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Old 19th December 2004, 05:11 PM   #1
dj.eph is offline dj.eph  United States
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Default ported --> vented enclosure? Or just sealed?

Hello all,

I'm currently trying to design a sub box for my truck (99' nissan frontier ext. cab) and need some help with my plan. What I would like to do is remove the two jumper seats behind the front seats and install custom enclosures in that recessed area. The area that is available once the seats are removed is roughly 12" x 4.75" x 20". I plan on extending the depth of the enclosure another 1.25" to make the enclosure 6" deep and provide a 5" interior depth. At the lower end of the enclosre, I plan on extending the side of the enclosure out 13" so the sub is mounted at an angle. The total internal airspace will be roughly .8 cubic feet. The driver I plan on using (Diamond Audio CM310D2) specifies that an ideal sealed enclosure should be between .5 and 1 cubic feet, and a ported enclosure should have an airspace of .75 cubic feet. Since the airspace of my intended enclosure is close to the requirements of a vented setup, I'd prefer to go this route. My problem though, is that the port size and length specified from the manufacturer is a 4" diameter port extending 13". Due to the enclosure being recessed into the body of the truck, I will be unable to use a port, unless I have the port aimed at the top of the enclosure and ultimately at the frame of the truck. What I would prefer to do is use a square vent that occupies the top section of the enclosure. I'm just not exactly sure on how to convert a port to a vent. Any and all help would be greatly appreciated with this. Whether you can point me to a source where I can find this information, provide the exact specs I need, or even attempt to persuade me to just using a sealed enclosure. I'm open to all comments and suggestions, since none of this is set in stone (or truck) just yet.

thanks.

-Geoff
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Old 19th December 2004, 08:53 PM   #2
simon5 is offline simon5  Canada
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It depends on how do you like your bass. What amp will you use?

You're in a truck so deep bass won't be a problem, a sealed enclosure will be enough to achieve flat response down to 20 Hz and even lower, but do you want that? Or you prefer sky high SPLs?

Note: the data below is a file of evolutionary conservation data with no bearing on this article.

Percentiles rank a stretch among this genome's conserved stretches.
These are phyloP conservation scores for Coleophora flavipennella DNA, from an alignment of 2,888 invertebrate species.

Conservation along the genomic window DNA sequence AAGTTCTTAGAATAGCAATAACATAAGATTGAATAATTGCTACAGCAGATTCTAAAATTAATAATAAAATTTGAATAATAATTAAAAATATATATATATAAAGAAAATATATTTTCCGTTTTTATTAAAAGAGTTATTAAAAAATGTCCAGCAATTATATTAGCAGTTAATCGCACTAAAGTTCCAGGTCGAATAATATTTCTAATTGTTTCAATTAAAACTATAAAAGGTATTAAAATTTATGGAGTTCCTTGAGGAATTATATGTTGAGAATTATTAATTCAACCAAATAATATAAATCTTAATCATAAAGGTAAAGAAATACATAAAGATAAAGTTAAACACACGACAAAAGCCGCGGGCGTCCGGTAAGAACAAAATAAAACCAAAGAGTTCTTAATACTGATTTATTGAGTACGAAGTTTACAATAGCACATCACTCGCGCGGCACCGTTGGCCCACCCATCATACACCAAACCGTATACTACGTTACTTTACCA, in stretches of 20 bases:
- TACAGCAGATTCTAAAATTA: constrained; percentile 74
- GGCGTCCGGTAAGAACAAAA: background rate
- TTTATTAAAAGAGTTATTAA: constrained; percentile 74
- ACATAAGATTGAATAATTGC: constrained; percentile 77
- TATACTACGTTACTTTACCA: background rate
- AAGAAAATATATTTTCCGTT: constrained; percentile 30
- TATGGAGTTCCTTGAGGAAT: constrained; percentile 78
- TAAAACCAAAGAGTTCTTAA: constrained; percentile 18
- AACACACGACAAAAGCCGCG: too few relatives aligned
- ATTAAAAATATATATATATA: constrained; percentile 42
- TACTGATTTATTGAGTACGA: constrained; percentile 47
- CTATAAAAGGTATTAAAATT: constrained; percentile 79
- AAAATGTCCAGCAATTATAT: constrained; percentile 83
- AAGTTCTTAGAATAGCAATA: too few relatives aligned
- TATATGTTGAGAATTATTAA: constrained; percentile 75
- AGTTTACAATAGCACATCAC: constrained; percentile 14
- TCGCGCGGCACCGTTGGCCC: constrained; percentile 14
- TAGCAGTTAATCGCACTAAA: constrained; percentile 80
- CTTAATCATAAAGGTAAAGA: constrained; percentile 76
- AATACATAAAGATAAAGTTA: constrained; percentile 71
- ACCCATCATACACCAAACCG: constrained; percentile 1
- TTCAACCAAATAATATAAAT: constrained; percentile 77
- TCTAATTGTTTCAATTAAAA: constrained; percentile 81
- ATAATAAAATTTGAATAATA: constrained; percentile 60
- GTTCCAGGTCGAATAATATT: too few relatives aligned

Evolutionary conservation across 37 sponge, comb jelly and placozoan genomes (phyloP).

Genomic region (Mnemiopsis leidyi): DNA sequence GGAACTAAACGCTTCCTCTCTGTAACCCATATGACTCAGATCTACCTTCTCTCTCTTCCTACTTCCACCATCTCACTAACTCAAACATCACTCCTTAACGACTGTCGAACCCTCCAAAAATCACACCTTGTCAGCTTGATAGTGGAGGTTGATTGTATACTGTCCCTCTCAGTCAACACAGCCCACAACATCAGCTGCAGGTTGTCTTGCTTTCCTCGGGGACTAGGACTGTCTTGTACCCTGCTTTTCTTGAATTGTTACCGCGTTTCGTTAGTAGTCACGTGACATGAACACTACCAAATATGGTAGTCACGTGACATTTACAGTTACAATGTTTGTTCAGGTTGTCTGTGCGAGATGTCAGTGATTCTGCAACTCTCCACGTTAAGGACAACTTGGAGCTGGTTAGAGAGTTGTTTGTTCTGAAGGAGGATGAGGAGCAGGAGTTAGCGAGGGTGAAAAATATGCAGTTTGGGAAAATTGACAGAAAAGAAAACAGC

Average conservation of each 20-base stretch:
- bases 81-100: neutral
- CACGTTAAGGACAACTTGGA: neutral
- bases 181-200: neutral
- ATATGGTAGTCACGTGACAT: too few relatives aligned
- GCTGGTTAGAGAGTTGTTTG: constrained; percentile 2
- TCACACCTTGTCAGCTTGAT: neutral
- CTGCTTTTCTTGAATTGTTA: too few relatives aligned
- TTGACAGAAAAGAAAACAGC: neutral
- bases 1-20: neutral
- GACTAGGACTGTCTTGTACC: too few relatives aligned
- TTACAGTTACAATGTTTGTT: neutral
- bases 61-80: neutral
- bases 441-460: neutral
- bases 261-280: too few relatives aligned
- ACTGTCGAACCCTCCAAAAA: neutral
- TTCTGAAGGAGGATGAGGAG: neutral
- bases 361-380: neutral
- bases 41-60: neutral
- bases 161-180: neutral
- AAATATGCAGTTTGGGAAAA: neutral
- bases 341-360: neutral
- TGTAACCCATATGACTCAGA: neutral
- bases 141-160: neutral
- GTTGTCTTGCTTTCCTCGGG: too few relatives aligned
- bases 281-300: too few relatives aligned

Why did you choose this driver?
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Old 20th December 2004, 02:39 PM   #3
dj.eph is offline dj.eph  United States
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i picked these subs for no better reason then it's the same brand and line as the components I'm using in the front. Maybe it's an OCD thing, but I just prefer to have all my gear matched up. As for what amp I'll be using to push it, I couldn't say. Right now I have a 4ch. DEI amp to power the front speakers and then bridged for the sub. My ideal setup would be to get the DEI 1100D for the subs, and then keep the 4ch. amp for the front mids and highs. I have 11ty billion idea's about what I wanna do with the truck. It's just making up my mind and sticking to it that seems to be the problem. so speaking of ideals, I'd like it to be loud... but clear. I'm past the point of blasting my stereo to get attention. But it doesn't mean I don't like loud music anymore. and my interests vary from hip-hop to house to jazz and swing and ska and punk and metal. I'd just like a setup that will be able to accomodate all of my musical tastes.
As of now, I'm not even sure if I would be able to use a ported enclosure because of another design change. But I'm still curious about how to go about figuring out the calculations for a vented design.
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Old 20th December 2004, 05:23 PM   #4
simon5 is offline simon5  Canada
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You can go vented if you want to, it will be much louder down low, but less tight around tuning frequency.

Inside a car you have very high room gain, you could design it flat anechoic but inside your car you'll be 20 dB louder at 30 Hz than at 100 Hz. This problem can be corrected with a EQ, but you might even like that low end boost, I don't know how you like your music.

You would need someone to find a car room gain curve that is compatible with your pickup, without it it's difficult to design something.
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